French road network

The French road network is one of the longest in the world with over a million kilometres of roadway and more often than not offers a hassle-free driving experience. Peak-times around the larger cities and towns, especially during holiday times, can become heavily congested on the Autoroutes but it is always possible to avoid these jams using the strategic national road network or not travelling at weekends.

A roads

A roads, or Autoroutes, are designated by the letter A followed by a number. The Autoroutes are the equivalent to the British motorway and American Freeway. Autoroute signs are indicated with white lettering on a blue back ground.
The Autoroutes of the French road network are one of the most significant in Europe with over 11,000 kilometres of roadway. The longest is the A10 from Paris to Bordeaux followed by the A89 linking Bordeaux in the southwest of France with Lyon in the East. Although some are free to use, most Autoroutes in France are toll roads which are indicated at its entrance by a sign indicating a Péage. At the beginning of the Autoroute, or where you join you the motorway, you will be required to pass through a control booth which issues you a ticket. This is then presented at another booth when you take your desired exit from the motorway or when the toll route naturally comes to an end. Credit cards and cash are accepted as a method of payment but you will need to look at the electronic signs situated above the toll booths that indicate which method of payment can be used. The electronic displays usually show the following: A red cross indicates that the booth is closed; a green arrow means that it is open and will accept both cash and credit cards; the blue CB rectangle accepts debit or credit cards only; and the Orange T is for Télépéage only. Whilst the Autoroute may charge a toll it is worth bearing in mind that these roads are well maintained and generally free moving, though traffic tends to be heavily congested around the main cities, especially during peak times. For more information on tariffs, click on the following official website link APRR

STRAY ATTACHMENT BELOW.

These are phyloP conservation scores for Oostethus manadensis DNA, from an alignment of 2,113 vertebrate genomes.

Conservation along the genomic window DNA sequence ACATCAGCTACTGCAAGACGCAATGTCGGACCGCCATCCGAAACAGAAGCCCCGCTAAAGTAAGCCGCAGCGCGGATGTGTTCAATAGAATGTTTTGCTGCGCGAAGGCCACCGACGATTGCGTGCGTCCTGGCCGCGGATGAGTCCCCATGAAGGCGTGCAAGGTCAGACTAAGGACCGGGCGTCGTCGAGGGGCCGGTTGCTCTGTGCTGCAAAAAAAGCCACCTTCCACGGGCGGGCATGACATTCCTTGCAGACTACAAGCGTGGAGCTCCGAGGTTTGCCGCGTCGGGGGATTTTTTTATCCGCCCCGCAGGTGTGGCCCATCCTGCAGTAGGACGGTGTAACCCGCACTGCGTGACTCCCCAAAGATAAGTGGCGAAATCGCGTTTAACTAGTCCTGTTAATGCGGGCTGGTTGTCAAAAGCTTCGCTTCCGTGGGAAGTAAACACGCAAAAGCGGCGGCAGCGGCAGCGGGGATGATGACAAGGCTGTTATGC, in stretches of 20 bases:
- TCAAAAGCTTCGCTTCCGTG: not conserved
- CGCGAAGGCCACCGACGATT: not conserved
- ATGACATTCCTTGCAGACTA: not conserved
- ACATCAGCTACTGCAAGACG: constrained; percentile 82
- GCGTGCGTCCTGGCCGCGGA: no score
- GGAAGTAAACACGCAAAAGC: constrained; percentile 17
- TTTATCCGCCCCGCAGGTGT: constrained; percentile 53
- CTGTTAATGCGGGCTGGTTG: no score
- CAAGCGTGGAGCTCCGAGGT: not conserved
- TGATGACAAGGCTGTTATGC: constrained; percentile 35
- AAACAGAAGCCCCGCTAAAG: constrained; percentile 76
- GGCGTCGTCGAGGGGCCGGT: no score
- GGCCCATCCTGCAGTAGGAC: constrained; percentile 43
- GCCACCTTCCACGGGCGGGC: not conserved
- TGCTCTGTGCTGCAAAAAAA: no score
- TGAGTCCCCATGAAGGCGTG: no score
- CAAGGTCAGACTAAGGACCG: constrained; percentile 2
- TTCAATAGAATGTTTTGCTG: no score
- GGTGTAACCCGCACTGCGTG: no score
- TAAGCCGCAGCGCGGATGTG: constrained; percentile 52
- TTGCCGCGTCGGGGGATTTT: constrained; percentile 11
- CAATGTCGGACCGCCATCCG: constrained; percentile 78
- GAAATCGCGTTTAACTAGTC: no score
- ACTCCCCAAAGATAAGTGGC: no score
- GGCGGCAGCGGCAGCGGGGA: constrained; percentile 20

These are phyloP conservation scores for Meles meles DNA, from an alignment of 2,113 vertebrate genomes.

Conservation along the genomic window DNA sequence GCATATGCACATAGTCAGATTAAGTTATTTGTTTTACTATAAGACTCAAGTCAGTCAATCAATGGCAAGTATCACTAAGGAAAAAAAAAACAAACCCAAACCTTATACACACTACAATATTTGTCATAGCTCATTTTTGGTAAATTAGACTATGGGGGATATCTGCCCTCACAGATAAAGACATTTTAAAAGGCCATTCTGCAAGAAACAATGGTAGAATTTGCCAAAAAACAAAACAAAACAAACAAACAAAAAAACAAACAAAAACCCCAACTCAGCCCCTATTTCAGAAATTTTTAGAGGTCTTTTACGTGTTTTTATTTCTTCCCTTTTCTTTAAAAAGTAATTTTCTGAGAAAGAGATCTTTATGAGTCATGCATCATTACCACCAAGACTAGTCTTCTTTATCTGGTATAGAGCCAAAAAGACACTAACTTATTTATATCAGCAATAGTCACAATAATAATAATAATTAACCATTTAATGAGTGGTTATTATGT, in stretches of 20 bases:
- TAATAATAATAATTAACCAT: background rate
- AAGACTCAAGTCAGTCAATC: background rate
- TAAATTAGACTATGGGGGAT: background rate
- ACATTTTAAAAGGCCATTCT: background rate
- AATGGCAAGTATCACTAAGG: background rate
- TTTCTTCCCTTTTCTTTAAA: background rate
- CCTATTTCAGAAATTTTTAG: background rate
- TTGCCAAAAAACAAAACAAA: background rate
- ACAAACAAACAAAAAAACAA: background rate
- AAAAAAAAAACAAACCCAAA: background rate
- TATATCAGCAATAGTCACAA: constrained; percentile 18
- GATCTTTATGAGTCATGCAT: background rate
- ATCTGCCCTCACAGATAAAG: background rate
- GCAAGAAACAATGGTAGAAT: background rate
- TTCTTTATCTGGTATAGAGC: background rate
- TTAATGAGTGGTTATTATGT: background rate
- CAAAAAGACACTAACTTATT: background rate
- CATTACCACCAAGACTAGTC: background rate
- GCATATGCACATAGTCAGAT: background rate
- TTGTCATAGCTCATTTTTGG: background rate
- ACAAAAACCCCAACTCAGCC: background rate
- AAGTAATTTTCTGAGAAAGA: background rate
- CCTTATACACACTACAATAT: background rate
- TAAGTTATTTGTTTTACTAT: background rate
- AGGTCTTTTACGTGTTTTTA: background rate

Service areas can be found on the auto routes and are advertised as ‘Aires’. The facilities offered by these service areas vary from a simple picnic stop offering seating and toilettes to petrol stations offering café/restaurant facilities or a small mini-market. Fuel prices in the French service areas are more expensive than you will find on normal roads or in towns and cities so it is always advisable to fill up before you use a French motorway.

N roads

N roads, or Route National, are the major trunk roads throughout France and on directional signs are depicted with white lettering on a green background. They are designated with the letter ‘N’ followed by a number which is normally shown as white lettering on a red background. Since the recent regionalisation of responsibility of main roads, road numbering has become somewhat misleading and therefore it is recommended to follow the directional signs for your place of destination.

D roads

D roads are the Departmental, or county roads, and can range from busy local routes, recently downgraded route nationals or the much smaller country roads and lanes France is so well known for.